Water Authority Board approves model drought response conservation ordinance
March 28, 2008
Seeking to provide consistency in how its 24 retail member agencies respond to times of limited water supplies, the San…
Seeking to provide consistency in how its 24 retail member agencies respond to times of limited water supplies, the San Diego County Water Authority Board of Directors approved releasing a draft model drought response ordinance. The Water Authority’s member agencies will be asked to use the model ordinance to update their own ordinances to help provide consistency in drought response levels and water conservation requirements throughout the region.
“Water agencies throughout the county have ordinances on the books to deal with limited water supplies, and most have not been updated since the last drought more than 15 years ago,” said Water Authority Board Chair Fern Steiner. “The draft ordinance will help lead to consistency in potential water use restrictions among all the agencies, reducing confusion among water users and improving the public’s response to the water saving measures in effect.”
San Diego County faces unprecedented water supply challenges in 2008. Key reservoirs around California and on the Colorado River are still recovering from historic dry conditions. In addition, court-ordered pumping restrictions on water deliveries from Northern California went into effect at the end of 2007 and may reduce water supplies from that source by up to 30 percent this year and beyond.
The model ordinance includes core restrictions common to the existing ordinances of the member agencies or successfully employed by agencies in other counties and states. Using these core restrictions allows the model ordinance to be used in more areas of San Diego County. Voluntary and mandatory restrictions would include, but not be limited to, commercial and residential landscape irrigation, washing of vehicles, required repairs of leaks and breaks in irrigation systems, and filling of ornamental pools and fountains.
The model ordinance sets up four levels of increasingly higher demand reduction targets and associated water use restrictions that can be implemented. The higher stages of the ordinance include mandatory restrictions with accompanying penalties for noncompliance. The model ordinance also coordinates these steps with the stages of the Water Authority’s Drought Management Plan.
The levels in the model ordinance are:
Level One, Drought Watch, calls for a 10 percent voluntary reduction in water use.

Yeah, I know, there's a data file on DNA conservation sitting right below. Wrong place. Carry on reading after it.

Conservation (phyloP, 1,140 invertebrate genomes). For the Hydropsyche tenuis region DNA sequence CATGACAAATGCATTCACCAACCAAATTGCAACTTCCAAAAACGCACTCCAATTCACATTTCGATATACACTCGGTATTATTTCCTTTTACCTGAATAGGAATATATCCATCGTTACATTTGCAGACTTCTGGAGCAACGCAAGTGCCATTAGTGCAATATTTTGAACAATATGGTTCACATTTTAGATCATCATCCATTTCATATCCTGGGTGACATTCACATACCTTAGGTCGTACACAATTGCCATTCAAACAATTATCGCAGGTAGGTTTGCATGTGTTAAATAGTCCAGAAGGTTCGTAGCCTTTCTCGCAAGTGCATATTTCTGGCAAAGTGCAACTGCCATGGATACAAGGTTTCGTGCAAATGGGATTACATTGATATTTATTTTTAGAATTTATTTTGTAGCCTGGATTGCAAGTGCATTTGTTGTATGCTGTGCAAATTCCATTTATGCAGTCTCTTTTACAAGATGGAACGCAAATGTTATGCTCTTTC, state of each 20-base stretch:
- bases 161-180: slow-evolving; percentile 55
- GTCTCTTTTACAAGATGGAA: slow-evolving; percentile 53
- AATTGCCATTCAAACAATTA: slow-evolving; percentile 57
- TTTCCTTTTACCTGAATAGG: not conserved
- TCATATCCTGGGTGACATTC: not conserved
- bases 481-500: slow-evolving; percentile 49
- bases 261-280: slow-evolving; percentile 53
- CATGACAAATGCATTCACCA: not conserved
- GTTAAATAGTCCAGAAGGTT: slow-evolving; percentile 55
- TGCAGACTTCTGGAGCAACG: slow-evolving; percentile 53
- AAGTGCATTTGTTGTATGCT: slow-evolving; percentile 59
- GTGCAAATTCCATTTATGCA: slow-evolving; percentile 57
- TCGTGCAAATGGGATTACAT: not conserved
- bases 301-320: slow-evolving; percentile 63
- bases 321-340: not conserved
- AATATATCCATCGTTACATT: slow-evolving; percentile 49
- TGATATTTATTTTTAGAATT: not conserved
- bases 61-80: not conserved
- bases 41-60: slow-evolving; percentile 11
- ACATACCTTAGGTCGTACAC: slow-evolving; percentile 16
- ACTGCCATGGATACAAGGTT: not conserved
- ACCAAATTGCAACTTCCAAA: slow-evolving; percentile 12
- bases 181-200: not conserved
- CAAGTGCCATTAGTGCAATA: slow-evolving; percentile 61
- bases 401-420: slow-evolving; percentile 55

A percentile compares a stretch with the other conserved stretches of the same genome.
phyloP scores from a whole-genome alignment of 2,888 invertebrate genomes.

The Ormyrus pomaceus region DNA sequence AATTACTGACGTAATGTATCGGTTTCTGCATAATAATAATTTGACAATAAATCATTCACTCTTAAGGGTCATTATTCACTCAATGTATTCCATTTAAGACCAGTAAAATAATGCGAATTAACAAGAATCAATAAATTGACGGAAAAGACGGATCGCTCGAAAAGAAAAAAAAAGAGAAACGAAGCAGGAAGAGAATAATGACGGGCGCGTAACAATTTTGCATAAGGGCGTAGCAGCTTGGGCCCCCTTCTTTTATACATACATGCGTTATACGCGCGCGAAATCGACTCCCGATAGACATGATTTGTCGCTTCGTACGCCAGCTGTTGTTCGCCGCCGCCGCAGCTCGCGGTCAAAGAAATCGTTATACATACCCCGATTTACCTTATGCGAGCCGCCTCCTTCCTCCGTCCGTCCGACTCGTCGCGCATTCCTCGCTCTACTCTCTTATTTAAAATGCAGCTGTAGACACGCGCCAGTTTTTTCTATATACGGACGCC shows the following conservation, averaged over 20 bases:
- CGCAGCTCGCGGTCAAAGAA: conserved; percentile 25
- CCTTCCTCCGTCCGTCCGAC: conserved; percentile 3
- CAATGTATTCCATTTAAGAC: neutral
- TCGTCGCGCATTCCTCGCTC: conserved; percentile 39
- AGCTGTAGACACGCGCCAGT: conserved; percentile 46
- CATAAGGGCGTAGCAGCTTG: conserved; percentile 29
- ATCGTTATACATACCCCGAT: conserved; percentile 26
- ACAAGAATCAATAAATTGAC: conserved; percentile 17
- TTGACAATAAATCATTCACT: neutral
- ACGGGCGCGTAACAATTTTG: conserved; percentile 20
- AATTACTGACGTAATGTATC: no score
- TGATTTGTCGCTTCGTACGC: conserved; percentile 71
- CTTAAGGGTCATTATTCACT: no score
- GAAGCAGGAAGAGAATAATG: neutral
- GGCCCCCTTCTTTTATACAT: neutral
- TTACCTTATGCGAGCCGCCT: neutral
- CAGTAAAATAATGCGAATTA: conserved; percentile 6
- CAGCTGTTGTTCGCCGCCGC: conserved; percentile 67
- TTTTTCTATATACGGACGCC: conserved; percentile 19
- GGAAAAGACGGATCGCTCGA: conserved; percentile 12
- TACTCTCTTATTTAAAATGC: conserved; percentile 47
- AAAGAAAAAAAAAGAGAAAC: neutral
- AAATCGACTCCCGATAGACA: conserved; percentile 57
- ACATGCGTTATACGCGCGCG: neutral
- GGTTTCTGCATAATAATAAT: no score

Level Two, Drought Alert, mandates use restrictions to help achieve up to a 20 percent reduction.
Level Three, Drought Critical, mandates use restrictions to help achieve up to a 40 percent reduction.
Level Four, Drought Emergency, requires use restrictions to help achieve more than a 40 percent reduction on total consumer use.
Each level contains water use restrictions that become progressively more significant and are designed to defer economic impacts to more critical shortage conditions. The water use restrictions also focus on prohibiting wasteful water use practices, while avoiding penalizing customers who are already using water wisely.
Examples of proposed water-use restrictions Level
Time of day watering (before 10 am & after 6 pm) 1-3
Limit watering time (10 minutes/station) 2-3
Assigned weekly watering days
o Watering allowed 3 days – summer months/1 day – winter 2
o Watering allowed 2 days – summer months/1 day – winter 3
Prohibit all landscape irrigation (with some exceptions) 4
Water Authority staff will begin working with member agency staff to provide assistance necessary to update their existing ordinances.
Details on the model ordinance are available on the Water Authority Website at: https://www.sdcwa.org/board/documents/2008_03_27/WP.pdf. The Drought Management Plan is available at: Drought Management Plan.
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The San Diego County Water Authority sustains a $268 billion regional economy and the quality of life for 3.3 million residents through a multi-decade water supply diversification plan, major infrastructure investments and forward-thinking policies that promote fiscal and environmental responsibility. A public agency created in 1944, the Water Authority delivers wholesale water supplies to 24 retail water providers, including cities, special districts and a military base.
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